The “Federal Vision” route would have helped him keep his Calvinism AND his exegetical integrity with regards Hebrews, etc.

    Rest in peace, Dr. Pinnock.

  23. unmuddle says:

    I count myself privileged to have sat under Pinnock for a semester during his more conservative years. I found him gracious, humble, deeply engaged in pursuing truth, and a stimulating lecturer. He was always honing his material, and fully open to class dialog. I did not follow his later wanderings (though my dippings in his “Flame of Love: A Theology of the Holy Spirit” I found vigorous and stimulating), but I have only fond memories of the man and great respect for his personal integrity. Earlier comments about Pinnock endorsing a book critiquing his position, plus his working in a small church, rings very true to the man I remember.

  24. Dan Erickson says:

    Thanks Justin, for an excellent post. In the early 1980′s (even after embracing Arminianism) Pinnock was strong critic of both “liberation theology” and “liberal” theology in general. I remember hearing him ask the question, “Where do you think theological liberals come from? Does the stork bring them?” His point was that theological liberalism has no power to attract secular people (why go to church if you can stay home and believe the same things) and thus the converts to liberalism are almost always disenchanted evangelicals. How ironic, and tragic, that this is the road that Pinnock soon started to travel. However, I believe Pinnock was a man of genuine faith who now, in the presence of the Lord, can rejoice in His amazing grace that saves all kinds of sinners, including rather confused theologians.

  25. XiYuan says:

    “But art thou a proud, boastful, free-willer, saying, “I will repent and believe whenever I choose; I have as good a right to be saved as anybody, for I do my duty as well as others, and I shall doubtless get my reward”—If you are claiming a universal atonement, which is to be received at the option of man’s will, go and claim it, and you will be disappointed in your claim. You will find God will not deal with you on that ground at all, but will say, “Get thee hence, I never knew thee.” He that cometh not to me through the Son, cometh not at all.” I believe the man who is not willing to submit to the electing love and the absolute sovereign grace of God, has great reason to question whether he is a Christian at all, for the spirit that kicks against that is the spirit of the unhumbled, unrenewed heart. May God take away the enmity out of your heart to His own precious truth, and reconcile you to it, and then reconcile you to Himself through the blood of His Son, which is the bond and seal of the Everlasting Covenant. Amen!”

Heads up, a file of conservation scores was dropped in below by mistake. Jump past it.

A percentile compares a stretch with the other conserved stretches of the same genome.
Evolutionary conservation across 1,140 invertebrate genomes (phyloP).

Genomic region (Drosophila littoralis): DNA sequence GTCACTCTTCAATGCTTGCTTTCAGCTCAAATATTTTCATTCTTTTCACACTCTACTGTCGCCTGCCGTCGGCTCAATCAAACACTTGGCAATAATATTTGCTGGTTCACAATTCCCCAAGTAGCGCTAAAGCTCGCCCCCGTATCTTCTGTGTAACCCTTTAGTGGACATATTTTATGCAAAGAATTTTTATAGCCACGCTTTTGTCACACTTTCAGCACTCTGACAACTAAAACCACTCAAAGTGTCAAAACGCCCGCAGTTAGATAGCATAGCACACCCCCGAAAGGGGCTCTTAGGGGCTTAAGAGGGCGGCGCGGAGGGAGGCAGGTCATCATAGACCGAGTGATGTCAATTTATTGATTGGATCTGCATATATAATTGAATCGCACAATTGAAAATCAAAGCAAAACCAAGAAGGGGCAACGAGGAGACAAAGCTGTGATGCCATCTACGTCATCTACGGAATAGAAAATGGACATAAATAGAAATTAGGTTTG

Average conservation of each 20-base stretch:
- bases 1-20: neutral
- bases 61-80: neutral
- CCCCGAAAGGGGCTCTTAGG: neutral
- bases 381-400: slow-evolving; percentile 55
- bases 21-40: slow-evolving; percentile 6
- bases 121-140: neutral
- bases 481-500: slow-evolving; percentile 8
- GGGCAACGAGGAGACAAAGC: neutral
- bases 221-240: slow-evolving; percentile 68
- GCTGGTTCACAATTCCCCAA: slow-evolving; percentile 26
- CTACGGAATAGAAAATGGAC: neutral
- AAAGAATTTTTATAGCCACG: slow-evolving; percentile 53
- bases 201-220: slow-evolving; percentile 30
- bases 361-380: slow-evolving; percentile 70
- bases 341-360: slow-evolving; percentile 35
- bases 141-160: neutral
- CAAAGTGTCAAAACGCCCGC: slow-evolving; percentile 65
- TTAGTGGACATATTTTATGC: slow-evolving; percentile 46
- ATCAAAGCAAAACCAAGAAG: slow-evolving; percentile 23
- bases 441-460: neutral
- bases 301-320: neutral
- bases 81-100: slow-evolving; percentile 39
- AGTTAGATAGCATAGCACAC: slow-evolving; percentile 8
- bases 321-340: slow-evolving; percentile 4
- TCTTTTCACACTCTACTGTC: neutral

From a sermon titled “The Blood of the Everlasting Covenant”, C. H. Spurgeon

  26. Russ says:

    Very well written! Thank you for being balanced and fair.

  27. Kim says:

    I sat under his teaching and he was definitely a heretic. I say this with pathos.

  28. Thank you for your balanced summary of Clark Pinnock’s theological journey. In an odd sort of way, I was blessed to have Clark Pinnock as a theology professor when I was in Seminary. I was always impressed with how engaging he was as well as his gentleness. The greatest blessing however was the fact that my own theological assumptions were challenged at almost every turn. I openly disagreed with him on his position on eternal punishment but he was so very gracious even while I probably lacked it. His theology lectures drove me to study to prove him wrong and my journey took an opposite direction to his. I came to seminary as a largely pragmatic Arminian-in-denial (claimed to be partly Calvinistic) and have continually veered to the right where I am now solidly evangelical (in the reformation sense).

    My great fear is that so many have been led astray by what can only be described as “another gospel.” For me, I credit Clark with driving me back to the scriptures when I might have just assumed all the things I had been taught.

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Justin Taylor


Justin Taylor is senior vice president and publisher for books at Crossway and blogs at Between Two Worlds. You can follow him on Twitter.